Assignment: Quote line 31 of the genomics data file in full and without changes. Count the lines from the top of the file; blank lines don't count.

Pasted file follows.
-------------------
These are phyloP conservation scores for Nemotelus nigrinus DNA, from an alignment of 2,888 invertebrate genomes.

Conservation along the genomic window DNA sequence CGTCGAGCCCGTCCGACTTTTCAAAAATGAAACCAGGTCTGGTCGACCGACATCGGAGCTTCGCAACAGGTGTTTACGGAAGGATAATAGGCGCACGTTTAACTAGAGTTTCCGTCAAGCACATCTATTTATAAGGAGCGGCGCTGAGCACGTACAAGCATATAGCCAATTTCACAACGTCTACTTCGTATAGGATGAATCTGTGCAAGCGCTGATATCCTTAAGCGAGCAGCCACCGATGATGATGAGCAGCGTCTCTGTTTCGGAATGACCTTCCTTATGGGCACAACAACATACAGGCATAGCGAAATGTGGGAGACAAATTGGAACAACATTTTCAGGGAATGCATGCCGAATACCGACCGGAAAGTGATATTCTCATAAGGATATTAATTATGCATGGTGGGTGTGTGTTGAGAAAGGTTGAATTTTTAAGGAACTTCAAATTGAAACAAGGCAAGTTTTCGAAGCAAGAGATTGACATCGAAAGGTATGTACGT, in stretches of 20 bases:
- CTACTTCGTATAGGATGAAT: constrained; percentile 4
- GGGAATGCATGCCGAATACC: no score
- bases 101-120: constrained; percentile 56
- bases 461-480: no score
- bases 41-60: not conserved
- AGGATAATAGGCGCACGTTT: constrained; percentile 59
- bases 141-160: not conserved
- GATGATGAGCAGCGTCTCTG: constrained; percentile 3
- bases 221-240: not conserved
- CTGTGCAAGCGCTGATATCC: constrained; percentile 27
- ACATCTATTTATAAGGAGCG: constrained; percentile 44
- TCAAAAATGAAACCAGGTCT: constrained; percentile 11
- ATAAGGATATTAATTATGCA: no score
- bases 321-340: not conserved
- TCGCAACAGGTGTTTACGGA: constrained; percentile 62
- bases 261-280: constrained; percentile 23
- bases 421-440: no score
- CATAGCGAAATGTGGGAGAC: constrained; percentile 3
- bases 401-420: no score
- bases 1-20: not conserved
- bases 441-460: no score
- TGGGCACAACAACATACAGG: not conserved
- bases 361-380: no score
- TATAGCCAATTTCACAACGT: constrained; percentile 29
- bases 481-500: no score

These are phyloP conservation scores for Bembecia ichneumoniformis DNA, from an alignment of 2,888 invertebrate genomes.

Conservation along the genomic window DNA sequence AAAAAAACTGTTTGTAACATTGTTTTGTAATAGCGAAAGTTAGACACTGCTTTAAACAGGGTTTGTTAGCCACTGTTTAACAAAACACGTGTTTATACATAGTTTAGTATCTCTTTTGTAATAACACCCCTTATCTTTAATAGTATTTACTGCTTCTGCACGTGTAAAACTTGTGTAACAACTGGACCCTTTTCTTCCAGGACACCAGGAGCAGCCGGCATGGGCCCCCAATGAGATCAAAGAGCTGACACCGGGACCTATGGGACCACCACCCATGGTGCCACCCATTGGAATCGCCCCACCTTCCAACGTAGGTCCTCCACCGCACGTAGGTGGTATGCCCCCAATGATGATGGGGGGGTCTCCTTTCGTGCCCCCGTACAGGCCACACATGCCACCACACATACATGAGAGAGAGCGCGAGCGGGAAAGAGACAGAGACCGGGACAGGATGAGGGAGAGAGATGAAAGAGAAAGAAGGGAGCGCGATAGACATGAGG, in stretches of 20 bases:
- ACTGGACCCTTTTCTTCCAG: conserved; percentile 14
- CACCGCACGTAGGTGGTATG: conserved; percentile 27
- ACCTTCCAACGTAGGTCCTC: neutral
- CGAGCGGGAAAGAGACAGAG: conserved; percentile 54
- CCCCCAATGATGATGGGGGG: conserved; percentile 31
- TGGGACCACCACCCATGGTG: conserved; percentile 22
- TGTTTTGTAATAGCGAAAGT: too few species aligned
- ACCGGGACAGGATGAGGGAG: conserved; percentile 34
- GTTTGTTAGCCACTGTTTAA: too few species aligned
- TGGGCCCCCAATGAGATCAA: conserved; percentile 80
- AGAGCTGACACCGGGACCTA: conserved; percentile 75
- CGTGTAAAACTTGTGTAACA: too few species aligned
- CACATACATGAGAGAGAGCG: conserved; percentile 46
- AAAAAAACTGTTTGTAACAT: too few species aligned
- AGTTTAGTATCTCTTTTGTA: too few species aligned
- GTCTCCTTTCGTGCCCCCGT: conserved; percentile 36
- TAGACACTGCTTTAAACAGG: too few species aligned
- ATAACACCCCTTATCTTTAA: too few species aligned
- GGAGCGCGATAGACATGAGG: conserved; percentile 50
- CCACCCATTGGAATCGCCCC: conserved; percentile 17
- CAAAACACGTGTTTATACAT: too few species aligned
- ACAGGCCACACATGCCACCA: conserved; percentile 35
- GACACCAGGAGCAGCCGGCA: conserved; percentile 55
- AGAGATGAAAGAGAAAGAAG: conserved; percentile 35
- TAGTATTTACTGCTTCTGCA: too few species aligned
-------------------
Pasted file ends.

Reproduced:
- CACCGCACGTAGGTGGTATG: conserved; percentile 27